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How to take a good headshot for a website

How to take a good headshot for a website

How to take a good headshot for a website

If you’ve decided to save some money and take your own team headshots, here’s some useful tips.

Quick checklist:

1. Preparation

Find the right person to take them

Grab that person in your business who loves taking photos. They’re likely to be the one always showing pictures on their phone to their colleagues.

Notify your team in advance

Most people hate having their photo taken, so reduce the amount of objections from your team by giving them advance warning. It’s best to set a couple of dates to allow for people being on holiday or off sick.

Make sure you get their permission. There may be personal reasons employees may not want their photo online. Create a simple consent form for them to sign that can be kept on file.

Use the right equipment

A digital SLR is best, but most smart phones can get a good result if they are on a high quality setting. Taking many shots in can be tiring, so maybe buy something to keep the phone steady whilst the shots are taken, like this:

2. Find the location

Find a good background for your headshot

A clean, white wall with plenty of room around it is ideal and usually available in all premises. Avoid walls with patterns, picture frames or sockets. Avoid branded backgrounds as these will date the photos. Remove any clutter or rubbish that’s either behind or in front of the subject.

Lighting the subject

High ceilings with daylight are best. If you’re in an office environment without natural light, make sure there’s no light directly above the subject, or you’ll have reflections and bright spots spoiling the photo.

Check the camera settings

Experiment with the settings first and do some test shots before the shoot – check the camera lens is clean. Turn filters off as they won’t look natural or achieve an accurate likeness.

3. Get ready to shoot

Setting up the shot

Mark a spot where people should stand, using some removable tape. It should be one large step away from the wall, to create softer shadows. Pace out three strides away from this spot and set up your camera.

If you think people will struggle to stand in the right position, set up a chair and ask people to sit down without moving the chair.

Positioning the subject and yourself

The subject should never be positioned face on, but standing or sitting at a 45 degree angle. This prevents it from looking like a passport photo.

While the subject gets into position, chat to them to help them relax. Ask them to lay their hands loosely on their lap if sitting. If standing, ask them to pop their hands in their pockets (you can crop this out later). If they are standing and have no pockets, ask them to loosely entwine their fingers in front of them.

Check their hair and clothing is tidy. Make sure name badges, ties and collars are straight.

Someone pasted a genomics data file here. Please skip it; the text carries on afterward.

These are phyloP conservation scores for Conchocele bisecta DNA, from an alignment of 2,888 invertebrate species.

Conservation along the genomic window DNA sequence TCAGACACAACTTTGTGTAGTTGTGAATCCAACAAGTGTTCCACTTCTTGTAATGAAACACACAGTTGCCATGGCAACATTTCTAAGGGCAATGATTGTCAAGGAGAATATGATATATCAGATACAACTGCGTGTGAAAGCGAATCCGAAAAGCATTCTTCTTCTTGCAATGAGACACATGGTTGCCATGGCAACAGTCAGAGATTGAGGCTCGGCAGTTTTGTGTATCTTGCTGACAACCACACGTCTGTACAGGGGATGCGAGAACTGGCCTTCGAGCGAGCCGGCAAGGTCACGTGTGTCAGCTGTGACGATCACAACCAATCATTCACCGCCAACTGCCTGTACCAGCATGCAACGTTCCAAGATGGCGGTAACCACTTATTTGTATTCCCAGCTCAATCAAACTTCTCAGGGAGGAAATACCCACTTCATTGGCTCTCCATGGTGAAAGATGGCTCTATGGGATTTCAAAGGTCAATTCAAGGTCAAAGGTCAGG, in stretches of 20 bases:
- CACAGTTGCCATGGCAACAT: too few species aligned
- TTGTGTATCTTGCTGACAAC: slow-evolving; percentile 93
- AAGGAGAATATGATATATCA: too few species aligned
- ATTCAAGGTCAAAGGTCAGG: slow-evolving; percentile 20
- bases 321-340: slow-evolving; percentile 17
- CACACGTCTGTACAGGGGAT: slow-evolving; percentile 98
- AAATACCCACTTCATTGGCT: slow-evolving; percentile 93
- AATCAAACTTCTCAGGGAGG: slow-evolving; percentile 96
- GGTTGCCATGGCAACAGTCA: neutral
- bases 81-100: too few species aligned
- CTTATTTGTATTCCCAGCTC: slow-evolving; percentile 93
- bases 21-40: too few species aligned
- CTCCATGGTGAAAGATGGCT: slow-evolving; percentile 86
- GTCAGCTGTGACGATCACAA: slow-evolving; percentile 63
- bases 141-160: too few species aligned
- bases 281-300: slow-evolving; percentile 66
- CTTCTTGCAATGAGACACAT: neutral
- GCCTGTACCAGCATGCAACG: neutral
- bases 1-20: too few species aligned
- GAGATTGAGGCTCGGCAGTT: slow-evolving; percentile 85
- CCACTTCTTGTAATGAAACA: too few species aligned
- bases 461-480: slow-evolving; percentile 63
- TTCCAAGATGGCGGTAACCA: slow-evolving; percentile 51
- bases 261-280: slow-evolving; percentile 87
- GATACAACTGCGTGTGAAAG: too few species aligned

4. Camera… action…

Taking the shot

When in position, ask them to turn their head and shoulders towards you and look straight at the camera lens. Don’t ask them to look into the distance, or away from the camera, as this just looks odd!

If you’re photographing people you don’t know, make sure you keep a list of people you’re taking. It will save time later when labelling them.

When you ask people to smile, they will either not smile at all or give the biggest grin they can. As soon as they smile, count to three in your head, then take the shot. This can make the smile look more natural. Remember some people will never smile and there’s not a lot you can do about that!

Take 3 shots of each person, because they might blink or pull a strange face without realising. Don’t offer to show them the photos, just promise you’ll pick the best one. Most people are never happy with their photo.

Check the images before telling them they can go, to save calling them back again later. Leave all the images on the camera and choose the best when reviewing them on the computer. It’s easier to compare them side-by-side on a bigger screen to see which ones are in focus and which are the best ones.

5. Storing and sending

Straight after you’ve finished shooting, save them to your computer to prevent images from being accidentally deleted or lost. Open up the images for each person using your photo software, then compare them side-by-side. Choose the best one for each person and move all others to a folder named ‘Unused’.

Organise them into folders of teams or departments if necessary, then label them all with the right names, using the following naming process: firstname-surname-title. Unless your web designer has provided pixel dimensions to work with, you’re best to let them do the cropping as they’ll know what will look best.

The final files provided should be in full colour and .jpg format (jpeg).

To send your images, zip them into a folder and use a file transfer software such as:


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